Make the Distinction Between Public Use and Public Purpose in Eminent DomainApril 3, 2012 — 1,000 views
Eminent domain gives states the right to take a person's property, but understanding the legal implications of the process can help homeowners. The distinction between public use and public purpose is important to understand for those who are faced with this situation.
The Fifth Amendment of the U.S. Constitution guarantees people receive the fair value of their property in eminent domain proceedings. However, establishing this value can be challenging, making it essential to comprehend the ins and outs of public use and public purpose policies.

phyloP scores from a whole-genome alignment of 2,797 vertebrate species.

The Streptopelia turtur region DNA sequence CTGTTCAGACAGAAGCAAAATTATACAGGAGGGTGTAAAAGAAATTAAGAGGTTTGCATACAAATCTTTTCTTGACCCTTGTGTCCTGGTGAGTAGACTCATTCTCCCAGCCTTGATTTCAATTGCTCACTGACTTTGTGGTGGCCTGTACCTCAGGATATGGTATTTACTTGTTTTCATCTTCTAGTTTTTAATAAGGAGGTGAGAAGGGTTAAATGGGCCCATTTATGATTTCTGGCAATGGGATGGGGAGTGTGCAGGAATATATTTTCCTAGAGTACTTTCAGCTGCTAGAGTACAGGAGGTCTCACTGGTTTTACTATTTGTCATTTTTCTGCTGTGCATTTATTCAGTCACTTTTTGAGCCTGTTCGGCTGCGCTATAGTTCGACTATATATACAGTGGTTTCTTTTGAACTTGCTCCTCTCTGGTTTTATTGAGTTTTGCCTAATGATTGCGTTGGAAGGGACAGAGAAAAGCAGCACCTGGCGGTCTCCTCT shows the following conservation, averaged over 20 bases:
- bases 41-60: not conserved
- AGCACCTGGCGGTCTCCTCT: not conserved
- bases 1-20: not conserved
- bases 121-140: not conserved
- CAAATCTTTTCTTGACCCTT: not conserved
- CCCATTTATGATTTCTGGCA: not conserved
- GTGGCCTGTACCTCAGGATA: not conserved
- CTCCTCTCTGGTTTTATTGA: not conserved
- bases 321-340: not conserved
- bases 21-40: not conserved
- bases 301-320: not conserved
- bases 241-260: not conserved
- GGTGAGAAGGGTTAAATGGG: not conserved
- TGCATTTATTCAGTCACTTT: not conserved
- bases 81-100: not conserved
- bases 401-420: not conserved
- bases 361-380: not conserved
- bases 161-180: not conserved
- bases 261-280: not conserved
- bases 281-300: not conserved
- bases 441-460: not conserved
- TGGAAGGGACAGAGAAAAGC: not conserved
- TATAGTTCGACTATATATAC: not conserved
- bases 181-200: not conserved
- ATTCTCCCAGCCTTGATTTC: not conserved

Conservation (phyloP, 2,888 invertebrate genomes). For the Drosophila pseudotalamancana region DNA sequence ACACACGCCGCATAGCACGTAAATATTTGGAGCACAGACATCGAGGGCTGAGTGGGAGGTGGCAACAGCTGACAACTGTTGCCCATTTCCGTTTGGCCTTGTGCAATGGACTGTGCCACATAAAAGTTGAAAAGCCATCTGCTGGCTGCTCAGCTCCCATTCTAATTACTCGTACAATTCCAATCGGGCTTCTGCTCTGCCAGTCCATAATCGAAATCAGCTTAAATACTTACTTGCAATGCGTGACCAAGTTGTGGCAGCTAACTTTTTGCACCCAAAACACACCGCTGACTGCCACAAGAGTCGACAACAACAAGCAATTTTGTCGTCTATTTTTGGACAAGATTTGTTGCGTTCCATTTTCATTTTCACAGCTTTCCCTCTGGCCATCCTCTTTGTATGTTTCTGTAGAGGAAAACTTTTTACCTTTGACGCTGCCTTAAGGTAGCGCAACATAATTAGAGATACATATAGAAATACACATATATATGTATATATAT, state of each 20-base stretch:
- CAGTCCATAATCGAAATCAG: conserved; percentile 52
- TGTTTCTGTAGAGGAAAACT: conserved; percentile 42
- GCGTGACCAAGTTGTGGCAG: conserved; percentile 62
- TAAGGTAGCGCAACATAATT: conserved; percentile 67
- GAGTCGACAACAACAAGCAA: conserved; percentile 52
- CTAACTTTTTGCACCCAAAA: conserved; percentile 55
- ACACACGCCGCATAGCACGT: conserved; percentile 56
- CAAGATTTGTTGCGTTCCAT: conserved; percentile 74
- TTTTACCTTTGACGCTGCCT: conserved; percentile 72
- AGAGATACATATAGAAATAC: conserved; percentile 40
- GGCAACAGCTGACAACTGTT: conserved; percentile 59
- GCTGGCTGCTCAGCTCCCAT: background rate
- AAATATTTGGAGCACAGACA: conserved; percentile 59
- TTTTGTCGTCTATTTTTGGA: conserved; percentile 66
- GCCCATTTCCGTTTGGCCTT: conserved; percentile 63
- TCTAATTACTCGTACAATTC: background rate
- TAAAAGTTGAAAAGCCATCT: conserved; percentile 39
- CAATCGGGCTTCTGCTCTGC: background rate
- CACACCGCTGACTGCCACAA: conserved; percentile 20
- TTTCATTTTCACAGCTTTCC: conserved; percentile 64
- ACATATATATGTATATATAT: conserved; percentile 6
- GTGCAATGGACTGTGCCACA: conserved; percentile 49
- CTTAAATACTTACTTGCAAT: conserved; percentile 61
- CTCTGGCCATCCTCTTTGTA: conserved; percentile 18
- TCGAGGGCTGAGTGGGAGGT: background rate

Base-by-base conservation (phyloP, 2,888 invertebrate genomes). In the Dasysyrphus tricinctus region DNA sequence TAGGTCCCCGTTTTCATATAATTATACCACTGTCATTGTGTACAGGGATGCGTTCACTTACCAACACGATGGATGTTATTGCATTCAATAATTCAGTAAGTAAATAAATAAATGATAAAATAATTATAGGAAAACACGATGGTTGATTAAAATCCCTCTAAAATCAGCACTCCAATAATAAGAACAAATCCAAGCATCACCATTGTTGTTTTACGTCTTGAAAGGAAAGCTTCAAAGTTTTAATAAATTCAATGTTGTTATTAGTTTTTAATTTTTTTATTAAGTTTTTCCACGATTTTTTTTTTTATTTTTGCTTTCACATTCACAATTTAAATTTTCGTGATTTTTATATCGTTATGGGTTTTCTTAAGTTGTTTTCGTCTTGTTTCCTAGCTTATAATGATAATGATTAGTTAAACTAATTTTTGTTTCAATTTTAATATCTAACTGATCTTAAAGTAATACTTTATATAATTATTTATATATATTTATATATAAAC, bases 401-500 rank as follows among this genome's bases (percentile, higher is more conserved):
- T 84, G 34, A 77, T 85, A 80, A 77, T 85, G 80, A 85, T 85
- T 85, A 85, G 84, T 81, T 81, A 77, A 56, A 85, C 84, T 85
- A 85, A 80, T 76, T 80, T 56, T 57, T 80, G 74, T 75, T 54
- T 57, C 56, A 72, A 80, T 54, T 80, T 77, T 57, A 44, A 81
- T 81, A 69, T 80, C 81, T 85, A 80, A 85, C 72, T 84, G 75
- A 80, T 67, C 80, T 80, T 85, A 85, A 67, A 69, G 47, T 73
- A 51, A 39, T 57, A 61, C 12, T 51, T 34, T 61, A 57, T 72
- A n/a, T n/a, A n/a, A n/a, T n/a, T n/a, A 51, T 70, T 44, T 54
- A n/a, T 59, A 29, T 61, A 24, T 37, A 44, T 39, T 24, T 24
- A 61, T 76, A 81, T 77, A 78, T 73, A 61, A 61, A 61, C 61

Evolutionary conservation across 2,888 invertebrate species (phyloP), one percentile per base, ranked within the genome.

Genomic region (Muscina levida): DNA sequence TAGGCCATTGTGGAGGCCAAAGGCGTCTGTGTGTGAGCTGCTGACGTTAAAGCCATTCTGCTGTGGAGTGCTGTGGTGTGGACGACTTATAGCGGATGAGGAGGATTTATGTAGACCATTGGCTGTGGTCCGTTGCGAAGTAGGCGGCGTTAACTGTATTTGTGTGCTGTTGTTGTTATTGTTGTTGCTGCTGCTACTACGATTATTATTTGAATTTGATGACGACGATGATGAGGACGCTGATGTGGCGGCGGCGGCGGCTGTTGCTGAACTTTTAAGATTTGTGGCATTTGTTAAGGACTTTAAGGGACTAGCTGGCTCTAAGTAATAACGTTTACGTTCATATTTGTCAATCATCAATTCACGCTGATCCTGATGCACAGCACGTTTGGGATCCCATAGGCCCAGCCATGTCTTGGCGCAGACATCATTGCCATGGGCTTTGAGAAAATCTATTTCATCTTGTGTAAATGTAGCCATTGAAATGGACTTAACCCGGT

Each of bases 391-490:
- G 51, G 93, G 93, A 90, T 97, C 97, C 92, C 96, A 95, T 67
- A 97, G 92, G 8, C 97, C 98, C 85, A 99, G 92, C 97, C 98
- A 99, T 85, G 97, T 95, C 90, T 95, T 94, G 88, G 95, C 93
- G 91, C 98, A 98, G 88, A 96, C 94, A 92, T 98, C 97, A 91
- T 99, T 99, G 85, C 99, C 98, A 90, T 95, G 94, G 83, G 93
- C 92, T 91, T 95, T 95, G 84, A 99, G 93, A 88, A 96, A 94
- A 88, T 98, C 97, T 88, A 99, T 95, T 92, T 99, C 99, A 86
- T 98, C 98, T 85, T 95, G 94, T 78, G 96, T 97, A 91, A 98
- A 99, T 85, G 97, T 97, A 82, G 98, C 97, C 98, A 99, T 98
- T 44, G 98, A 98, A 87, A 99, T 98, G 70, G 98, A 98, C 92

A government may exercise eminent domain for public use - something that assists the community at large. For instance, a state may consider invoking this policy to build a school or public park, something that serves the public.
Public purpose establishes the reason for the government's need for a specific property, defining the reasons in which it will benefit a community. For example, a public park may help nearby residents by offering a safe place for families to spend time together.
People may encounter difficulties if challenging public use claims, but may have a greater chance of success in disputes involving public purpose. If a person can establish the government's stated purpose does not serve the best interests of the community, he or she could prevent approval of the claim on the land in question.